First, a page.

The owners of this contemporary-styled home in Potomac have gotten used to discussing their modern abode with passersby. They enjoy it. But what they really savor are the unusual comments they heard during the home’s construction. “Did you realize that your roof is on upside down?” one man asked. Another insisted, “You should call your contractor; there’s something terribly wrong with your house.” But their favorite is the neighbor who exclaimed, “You’re living in a house that’s not normal!” The owners’ quick-as-a-flash response: “We tried normal; we didn’t like it.”
Indeed, the couple’s home is not your run-of-the-mill residence, but it’s perfect for this husband and wife who have lived near Washington, D.C., for 20 years, at times in a Center Hall Colonial and a midcentury modern home. “Yet we always wanted to live in a house with plenty of open spaces and a very modern design,” says the wife, who had known for a long while whom they would hire to design their dream home. Every time she drove her son to school, she passed a house with an interesting roofline and loads of glass, concrete and steel. She and her husband did a little digging and found out it was designed by Robert M. Gurney.
They interviewed two other architects just to be safe, she says, “But ultimately we went with Bob because he really understood our vision.” Gurney answered the owners’ requests to bring the outside in, create large walls for art and exact uncluttered rooms. “They wanted light-filled volumes with order and organization,” says Gurney, who was assisted by project architect Brian Tuskey. Gurney first analyzed the land itself, nearly an acre of established woods bordering a county park. Then, he considered the spaces the owners desired and how they would be used.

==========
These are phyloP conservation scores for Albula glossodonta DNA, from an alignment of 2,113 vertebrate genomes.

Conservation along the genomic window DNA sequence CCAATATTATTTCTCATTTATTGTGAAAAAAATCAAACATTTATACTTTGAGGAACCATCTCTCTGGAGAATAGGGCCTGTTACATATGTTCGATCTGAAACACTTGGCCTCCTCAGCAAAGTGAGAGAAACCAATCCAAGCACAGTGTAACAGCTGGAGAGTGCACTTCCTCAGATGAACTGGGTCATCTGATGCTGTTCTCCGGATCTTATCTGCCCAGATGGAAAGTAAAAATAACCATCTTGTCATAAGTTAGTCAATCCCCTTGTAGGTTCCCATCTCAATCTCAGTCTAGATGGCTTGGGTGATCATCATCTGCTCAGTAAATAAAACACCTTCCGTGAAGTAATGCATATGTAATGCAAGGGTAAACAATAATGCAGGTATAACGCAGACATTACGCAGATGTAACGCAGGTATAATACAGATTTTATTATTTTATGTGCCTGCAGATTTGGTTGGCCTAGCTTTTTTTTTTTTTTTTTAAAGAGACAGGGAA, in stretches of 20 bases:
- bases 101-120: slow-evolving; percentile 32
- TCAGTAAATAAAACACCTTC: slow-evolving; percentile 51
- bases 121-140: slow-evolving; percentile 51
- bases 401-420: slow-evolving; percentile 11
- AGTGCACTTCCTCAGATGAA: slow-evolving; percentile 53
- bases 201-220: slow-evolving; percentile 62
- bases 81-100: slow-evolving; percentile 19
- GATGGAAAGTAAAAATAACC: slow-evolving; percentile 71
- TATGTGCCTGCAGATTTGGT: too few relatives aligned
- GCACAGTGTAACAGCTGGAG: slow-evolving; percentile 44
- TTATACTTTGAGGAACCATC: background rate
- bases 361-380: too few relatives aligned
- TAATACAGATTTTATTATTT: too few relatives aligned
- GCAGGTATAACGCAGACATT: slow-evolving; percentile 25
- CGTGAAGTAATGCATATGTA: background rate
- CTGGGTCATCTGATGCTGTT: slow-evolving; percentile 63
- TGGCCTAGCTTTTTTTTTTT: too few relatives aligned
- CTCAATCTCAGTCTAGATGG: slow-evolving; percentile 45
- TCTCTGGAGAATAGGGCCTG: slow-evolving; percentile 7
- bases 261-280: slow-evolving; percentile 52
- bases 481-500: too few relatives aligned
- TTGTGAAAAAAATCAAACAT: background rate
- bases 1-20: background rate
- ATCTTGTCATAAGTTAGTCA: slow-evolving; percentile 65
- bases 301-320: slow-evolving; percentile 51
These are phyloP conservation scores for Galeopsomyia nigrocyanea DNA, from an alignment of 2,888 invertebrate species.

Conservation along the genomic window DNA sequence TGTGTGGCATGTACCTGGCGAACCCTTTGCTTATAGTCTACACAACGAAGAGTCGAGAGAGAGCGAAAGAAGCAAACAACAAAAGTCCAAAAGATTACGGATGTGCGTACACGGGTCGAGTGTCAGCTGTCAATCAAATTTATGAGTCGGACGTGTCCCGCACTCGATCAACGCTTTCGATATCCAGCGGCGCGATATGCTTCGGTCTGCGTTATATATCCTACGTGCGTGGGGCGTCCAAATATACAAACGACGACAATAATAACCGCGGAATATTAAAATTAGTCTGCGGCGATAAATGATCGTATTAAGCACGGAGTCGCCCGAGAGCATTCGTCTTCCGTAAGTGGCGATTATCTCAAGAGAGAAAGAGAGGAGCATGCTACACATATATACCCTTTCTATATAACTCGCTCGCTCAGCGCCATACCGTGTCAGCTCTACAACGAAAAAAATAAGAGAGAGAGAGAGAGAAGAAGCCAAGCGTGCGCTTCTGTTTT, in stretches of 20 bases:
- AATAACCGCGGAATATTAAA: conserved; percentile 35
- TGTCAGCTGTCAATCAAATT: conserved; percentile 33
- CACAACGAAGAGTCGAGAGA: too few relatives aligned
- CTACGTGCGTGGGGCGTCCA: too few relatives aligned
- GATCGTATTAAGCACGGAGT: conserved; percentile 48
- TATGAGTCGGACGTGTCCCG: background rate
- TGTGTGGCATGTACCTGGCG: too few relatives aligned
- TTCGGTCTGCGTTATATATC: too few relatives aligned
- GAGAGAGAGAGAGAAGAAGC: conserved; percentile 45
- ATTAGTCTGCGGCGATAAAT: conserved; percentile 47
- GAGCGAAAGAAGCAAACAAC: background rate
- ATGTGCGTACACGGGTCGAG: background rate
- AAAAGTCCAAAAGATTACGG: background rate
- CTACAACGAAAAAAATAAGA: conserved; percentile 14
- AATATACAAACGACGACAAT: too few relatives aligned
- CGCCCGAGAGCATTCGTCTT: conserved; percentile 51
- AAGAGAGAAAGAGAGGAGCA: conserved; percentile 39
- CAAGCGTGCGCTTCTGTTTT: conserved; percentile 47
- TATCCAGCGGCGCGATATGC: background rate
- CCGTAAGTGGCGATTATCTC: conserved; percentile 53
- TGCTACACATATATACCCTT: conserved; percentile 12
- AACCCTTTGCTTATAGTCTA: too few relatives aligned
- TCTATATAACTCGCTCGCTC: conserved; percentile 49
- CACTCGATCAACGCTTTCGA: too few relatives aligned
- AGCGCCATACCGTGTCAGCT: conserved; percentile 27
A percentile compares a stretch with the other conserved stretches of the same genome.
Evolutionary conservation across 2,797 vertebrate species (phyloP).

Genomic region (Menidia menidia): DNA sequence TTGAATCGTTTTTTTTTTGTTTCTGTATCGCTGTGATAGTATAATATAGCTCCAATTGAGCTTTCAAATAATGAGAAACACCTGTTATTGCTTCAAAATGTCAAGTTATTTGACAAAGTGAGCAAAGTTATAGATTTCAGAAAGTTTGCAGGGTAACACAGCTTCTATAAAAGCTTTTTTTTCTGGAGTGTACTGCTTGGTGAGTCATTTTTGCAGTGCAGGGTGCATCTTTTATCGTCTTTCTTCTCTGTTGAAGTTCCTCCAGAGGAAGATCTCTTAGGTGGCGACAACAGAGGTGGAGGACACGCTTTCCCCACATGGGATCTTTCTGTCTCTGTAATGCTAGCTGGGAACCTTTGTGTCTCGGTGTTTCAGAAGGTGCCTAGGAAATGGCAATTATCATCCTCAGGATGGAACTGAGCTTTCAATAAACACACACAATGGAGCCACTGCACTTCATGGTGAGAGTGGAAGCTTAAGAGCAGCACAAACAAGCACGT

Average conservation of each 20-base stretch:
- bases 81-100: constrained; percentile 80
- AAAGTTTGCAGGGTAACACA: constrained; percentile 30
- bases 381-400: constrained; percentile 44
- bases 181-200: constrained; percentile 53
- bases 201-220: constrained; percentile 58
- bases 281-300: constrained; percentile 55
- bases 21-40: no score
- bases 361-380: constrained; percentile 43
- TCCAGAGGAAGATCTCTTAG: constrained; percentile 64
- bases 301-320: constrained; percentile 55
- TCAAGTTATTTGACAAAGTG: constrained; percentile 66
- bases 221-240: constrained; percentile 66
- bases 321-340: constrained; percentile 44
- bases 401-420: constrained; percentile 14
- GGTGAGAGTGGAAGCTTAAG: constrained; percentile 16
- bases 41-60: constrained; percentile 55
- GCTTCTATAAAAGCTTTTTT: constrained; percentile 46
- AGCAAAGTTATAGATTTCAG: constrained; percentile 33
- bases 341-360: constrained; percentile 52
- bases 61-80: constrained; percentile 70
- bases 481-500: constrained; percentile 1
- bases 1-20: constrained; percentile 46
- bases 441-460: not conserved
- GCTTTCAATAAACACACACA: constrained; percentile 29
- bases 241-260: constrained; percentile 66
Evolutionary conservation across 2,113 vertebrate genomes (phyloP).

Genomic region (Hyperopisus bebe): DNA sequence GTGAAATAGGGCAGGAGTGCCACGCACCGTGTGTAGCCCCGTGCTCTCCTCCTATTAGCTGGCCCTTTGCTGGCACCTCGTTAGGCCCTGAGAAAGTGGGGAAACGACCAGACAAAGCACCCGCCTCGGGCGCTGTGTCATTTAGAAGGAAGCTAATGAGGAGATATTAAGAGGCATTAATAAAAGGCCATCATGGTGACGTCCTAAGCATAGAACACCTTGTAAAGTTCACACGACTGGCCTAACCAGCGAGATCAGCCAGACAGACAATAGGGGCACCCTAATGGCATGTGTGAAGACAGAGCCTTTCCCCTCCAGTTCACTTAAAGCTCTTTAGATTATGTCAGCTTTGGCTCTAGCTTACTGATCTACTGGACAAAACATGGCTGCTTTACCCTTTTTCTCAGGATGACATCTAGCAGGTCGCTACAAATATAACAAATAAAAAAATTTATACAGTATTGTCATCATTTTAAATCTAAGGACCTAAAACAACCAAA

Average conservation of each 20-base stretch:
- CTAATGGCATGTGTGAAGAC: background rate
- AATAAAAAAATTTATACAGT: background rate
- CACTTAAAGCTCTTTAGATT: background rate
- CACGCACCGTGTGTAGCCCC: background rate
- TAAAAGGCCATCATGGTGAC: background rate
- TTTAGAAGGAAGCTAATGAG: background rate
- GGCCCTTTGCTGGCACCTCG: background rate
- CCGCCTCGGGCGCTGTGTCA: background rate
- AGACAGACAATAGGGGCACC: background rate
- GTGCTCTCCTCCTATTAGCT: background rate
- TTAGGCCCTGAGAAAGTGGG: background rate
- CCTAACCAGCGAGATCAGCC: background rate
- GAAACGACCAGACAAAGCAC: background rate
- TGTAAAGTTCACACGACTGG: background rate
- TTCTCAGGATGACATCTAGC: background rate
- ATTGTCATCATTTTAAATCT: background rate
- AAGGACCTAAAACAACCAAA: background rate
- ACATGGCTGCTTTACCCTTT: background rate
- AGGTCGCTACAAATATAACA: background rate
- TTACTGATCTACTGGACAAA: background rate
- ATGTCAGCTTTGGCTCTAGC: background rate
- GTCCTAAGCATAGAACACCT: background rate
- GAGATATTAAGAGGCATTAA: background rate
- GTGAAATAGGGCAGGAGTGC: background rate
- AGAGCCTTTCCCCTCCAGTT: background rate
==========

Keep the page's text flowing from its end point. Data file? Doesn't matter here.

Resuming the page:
Finally, he thought about how those rooms should open up from the inside toward the outdoors. “I wanted the roof of the living area to lift up and frame the trees and the sky,” he says. “The shape of the room should encourage you to look up and out.” Voilà, the upside-down gable—called a butterfly roof—that lifts itself to reveal the treetop silhouette.
Encased with glass and forest-certified mahogany, the butterfly roof volume contains the living, dining and kitchen areas. A separate shed-roofed area, sheathed in zinc-plated sheets of corrugated steel, accommodates the garage with a bedroom and a bathroom above. A Cor-Ten steel-and-glass master suite is the third smaller, boxier volume, giving the space a sweep of wide-open windows but with a lower ceiling to provide coziness.
Building such a collection of shapes takes precision and planning. “Modern design has a lot of moving parts,” says John Thompson who helmed the build. “Every fraction of every inch matters.”
Particularly when creating a butterfly roof. This one is topped with copper, which slopes down into its valley. Smartly, right where you would expect water to pool up and leak is exactly where the drains are built in, but the construction was complex. “We had to start, stop and think,” says Thompson. “And then start, stop and think some more.”
Taking inspiration from both the architecture and the owners, interior designer Therese Baron Gurney created spaces that are as streamlined and contemporary as the exterior. “The furniture completes the conversation that the architecture begins,” she says—minimal, refined and current. The owners expressed an admiration for two particular pieces: the living room sofa by Vitra and the master bed from Theodores. Baron Gurney then complemented these items and the architecture with furnishings, light fixtures and floorcoverings selected to fit the scale and function of each space.
The landscape took its cues from the architecture as well. “The architect wanted to visually extend the structure into the outdoors,” says landscape designer Jill Terranova, who enhanced the architect-designed decks and walls. “I used the hard edges of the home’s design to create contrast with soft plantings of ornamental grasses and shrubs, as well as the boxwood hedge placed in front of a corrugated wall.”
The result is an artistic study that fulfills what the owners were looking for. “Some homeowners just want a house; others want their vision revealed,” Gurney says. “This home is truly a vision revealed.”
— Patrick Soran